The demonstration of the molecular defect in persons with abetalipoproteinemia requires a specialized laboratory for the detection of low or absent MTP in intestinal biopsy specimens or DNA analysis to identify specific mutations.

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Procedures

Intestinal biopsy may be needed, along with electron microscopy.

  • The endoscopic appearance of the mucosa of the small intestine may be whitish, although this characteristic is usually limited to the villi.
  • The diagnosis is confirmed by the typical hematologic finding of acanthocytosis and the appearance of the small-bowel biopsy specimen, in which the tip enterocytes are filled with lipid droplets. The villi are normal but are lined with fat-containing enterocytes (engorged with triglycerides) that constitute the lipid droplets.
  • In specialized cases, light and transmission electron microscopy may show fat-loaded enterocytes (from marked triglyceride accumulation).

Liver biopsy is rarely needed but may become necessary to assess for fatty liver, chronic liver disease, or cirrhosis and to rule out other causes of hepatomegaly, fatty liver, and transaminase elevation.

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Histologic Findings

Intestinal biopsy reveals the gross appearance of white mucosa, usually limited to the villi. Histologically, the villi are normal but are lined with fat-containing enterocytes (engorged with triglycerides). In specialized cases, light and transmission electron microscopy may show fat-loaded enterocytes.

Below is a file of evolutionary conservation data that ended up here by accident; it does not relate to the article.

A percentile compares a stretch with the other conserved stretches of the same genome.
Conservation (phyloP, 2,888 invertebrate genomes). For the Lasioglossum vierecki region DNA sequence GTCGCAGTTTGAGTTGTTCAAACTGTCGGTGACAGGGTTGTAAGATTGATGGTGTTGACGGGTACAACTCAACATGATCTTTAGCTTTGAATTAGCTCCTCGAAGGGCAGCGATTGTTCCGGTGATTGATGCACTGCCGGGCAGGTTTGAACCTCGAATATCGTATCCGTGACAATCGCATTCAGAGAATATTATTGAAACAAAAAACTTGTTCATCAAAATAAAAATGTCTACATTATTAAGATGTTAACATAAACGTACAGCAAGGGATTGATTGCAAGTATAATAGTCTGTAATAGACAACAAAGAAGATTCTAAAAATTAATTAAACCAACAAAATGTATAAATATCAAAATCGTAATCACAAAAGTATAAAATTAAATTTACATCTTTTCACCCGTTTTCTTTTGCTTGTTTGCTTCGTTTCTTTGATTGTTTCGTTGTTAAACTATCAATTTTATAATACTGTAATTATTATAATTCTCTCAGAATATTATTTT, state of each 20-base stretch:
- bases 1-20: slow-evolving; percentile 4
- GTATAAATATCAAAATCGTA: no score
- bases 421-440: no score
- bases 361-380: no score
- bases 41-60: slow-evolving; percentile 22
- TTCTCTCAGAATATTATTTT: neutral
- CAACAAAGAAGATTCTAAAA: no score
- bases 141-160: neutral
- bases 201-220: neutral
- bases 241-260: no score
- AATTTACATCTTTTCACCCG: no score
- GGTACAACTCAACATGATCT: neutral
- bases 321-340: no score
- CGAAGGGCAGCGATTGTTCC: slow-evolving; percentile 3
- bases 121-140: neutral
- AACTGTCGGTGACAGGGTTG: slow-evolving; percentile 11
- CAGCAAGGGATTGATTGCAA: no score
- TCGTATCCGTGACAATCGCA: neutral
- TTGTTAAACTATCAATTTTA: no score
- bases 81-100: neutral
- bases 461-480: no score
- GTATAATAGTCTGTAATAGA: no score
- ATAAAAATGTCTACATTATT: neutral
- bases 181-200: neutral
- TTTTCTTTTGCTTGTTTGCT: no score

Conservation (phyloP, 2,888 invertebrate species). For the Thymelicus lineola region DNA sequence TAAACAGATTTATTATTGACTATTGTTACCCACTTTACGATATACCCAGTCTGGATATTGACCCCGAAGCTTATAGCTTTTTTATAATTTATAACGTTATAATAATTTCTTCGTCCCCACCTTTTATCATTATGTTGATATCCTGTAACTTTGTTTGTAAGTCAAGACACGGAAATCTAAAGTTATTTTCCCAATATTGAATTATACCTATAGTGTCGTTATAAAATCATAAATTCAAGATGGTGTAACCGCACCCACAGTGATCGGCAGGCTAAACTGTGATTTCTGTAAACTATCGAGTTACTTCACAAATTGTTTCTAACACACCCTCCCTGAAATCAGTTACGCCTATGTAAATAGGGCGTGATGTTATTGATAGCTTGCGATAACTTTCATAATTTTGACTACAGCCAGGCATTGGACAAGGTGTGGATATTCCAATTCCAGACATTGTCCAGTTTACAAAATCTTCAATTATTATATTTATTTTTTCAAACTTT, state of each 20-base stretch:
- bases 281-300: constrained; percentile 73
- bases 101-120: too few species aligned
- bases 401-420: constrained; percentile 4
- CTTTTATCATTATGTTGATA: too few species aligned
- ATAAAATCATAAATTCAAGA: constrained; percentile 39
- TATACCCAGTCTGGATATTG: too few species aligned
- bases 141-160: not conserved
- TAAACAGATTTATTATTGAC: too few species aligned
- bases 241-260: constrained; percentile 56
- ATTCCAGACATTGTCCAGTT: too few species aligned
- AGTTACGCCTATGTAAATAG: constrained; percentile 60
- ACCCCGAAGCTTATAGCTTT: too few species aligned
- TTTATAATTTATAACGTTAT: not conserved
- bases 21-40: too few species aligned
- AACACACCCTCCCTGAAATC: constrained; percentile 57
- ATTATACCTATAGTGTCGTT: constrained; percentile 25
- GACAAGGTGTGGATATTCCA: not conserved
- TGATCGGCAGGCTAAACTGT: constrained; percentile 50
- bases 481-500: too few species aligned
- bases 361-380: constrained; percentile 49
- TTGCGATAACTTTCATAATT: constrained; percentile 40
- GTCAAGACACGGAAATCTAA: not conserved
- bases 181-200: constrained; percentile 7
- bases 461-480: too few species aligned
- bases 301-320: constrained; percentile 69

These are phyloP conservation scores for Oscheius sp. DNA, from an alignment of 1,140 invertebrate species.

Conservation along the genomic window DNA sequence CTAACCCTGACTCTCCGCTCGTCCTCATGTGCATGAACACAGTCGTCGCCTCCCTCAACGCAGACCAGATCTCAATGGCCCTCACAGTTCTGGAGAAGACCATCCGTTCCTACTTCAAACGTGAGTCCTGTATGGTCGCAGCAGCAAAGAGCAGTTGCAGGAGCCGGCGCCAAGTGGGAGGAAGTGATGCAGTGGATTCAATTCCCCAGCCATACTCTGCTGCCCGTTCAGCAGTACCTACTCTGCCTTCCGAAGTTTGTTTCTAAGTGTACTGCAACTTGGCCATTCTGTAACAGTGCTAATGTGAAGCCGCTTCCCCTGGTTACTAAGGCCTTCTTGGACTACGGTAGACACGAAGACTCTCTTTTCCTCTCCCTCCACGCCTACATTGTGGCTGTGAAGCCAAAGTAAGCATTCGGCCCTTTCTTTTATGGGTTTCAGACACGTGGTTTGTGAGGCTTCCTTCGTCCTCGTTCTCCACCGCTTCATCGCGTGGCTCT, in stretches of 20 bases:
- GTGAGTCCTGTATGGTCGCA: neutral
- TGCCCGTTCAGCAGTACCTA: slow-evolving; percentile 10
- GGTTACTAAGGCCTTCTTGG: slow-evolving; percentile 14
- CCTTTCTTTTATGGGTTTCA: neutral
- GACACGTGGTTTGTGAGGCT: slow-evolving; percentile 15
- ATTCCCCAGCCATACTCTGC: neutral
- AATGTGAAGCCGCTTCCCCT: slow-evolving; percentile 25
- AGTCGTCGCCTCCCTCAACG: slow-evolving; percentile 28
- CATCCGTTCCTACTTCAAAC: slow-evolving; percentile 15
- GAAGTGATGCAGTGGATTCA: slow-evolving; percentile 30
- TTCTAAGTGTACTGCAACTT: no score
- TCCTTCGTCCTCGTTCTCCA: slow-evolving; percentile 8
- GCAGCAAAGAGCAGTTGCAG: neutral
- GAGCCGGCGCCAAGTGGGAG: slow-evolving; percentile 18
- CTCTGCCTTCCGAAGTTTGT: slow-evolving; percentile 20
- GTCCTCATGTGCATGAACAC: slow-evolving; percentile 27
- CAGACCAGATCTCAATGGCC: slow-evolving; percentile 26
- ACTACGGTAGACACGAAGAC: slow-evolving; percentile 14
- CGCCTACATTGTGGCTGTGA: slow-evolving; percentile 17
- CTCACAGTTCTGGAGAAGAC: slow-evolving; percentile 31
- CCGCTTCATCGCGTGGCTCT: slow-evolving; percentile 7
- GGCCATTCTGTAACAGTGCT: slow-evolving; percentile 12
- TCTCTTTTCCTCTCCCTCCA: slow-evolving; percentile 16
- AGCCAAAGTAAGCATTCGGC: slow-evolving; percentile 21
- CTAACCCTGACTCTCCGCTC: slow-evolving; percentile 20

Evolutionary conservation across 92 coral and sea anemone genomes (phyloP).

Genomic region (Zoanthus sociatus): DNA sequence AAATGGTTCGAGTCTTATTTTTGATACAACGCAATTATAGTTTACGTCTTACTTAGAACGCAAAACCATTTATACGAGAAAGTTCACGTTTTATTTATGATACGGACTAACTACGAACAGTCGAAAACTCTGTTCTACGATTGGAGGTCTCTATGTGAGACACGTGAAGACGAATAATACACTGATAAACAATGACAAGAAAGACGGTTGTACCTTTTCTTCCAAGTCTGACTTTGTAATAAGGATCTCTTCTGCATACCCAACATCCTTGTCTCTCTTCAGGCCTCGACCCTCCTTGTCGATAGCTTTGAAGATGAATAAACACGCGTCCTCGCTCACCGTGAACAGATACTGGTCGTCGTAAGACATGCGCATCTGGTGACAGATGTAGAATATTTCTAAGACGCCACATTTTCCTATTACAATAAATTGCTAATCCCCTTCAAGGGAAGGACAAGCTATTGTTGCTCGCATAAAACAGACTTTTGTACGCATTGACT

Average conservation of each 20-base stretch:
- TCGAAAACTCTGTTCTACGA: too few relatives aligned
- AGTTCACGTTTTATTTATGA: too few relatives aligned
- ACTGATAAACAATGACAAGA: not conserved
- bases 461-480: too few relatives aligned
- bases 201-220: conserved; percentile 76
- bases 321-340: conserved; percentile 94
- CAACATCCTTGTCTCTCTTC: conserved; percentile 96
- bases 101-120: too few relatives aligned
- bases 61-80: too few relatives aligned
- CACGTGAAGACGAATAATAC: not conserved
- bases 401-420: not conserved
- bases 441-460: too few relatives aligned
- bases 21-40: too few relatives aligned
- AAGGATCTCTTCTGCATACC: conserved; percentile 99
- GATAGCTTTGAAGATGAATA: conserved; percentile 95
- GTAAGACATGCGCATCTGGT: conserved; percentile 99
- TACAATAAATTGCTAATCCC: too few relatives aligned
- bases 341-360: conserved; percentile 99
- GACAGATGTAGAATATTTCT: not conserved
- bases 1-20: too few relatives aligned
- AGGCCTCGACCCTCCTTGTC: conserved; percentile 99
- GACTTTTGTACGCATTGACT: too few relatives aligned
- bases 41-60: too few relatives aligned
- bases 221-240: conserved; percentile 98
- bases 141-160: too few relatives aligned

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Contributor Information and Disclosures
Author

Vibhuti N Singh, MD, MPH, FACC, FSCAI Clinical Assistant Professor, Division of Cardiology, University of South Florida College of Medicine; Director, Cardiology Division and Cardiac Catheterization Lab, Chair, Department of Medicine, Bayfront Medical Center, Bayfront Cardiovascular Associates; President, Suncoast Cardiovascular Research

Vibhuti N Singh, MD, MPH, FACC, FSCAI is a member of the following medical societies: American College of Cardiology, American College of Physicians, American Heart Association, American Medical Association, Florida Medical Association

Disclosure: Nothing to disclose.

Specialty Editor Board

Francisco Talavera, PharmD, PhD Adjunct Assistant Professor, University of Nebraska Medical Center College of Pharmacy; Editor-in-Chief, Medscape Drug Reference

Disclosure: Received salary from Medscape for employment. for: Medscape.

Yoram Shenker, MD Chief of Endocrinology Section, Veterans Affairs Medical Center of Madison; Interim Chief, Associate Professor, Department of Internal Medicine, Section of Endocrinology, Diabetes and Metabolism, University of Wisconsin at Madison

Yoram Shenker, MD is a member of the following medical societies: American Heart Association, Central Society for Clinical and Translational Research, Endocrine Society

Disclosure: Nothing to disclose.

Chief Editor

George T Griffing, MD Professor Emeritus of Medicine, St Louis University School of Medicine

George T Griffing, MD is a member of the following medical societies: American Association for the Advancement of Science, International Society for Clinical Densitometry, Southern Society for Clinical Investigation, American College of Medical Practice Executives, American Association for Physician Leadership, American College of Physicians, American Diabetes Association, American Federation for Medical Research, American Heart Association, Central Society for Clinical and Translational Research, Endocrine Society

Disclosure: Nothing to disclose.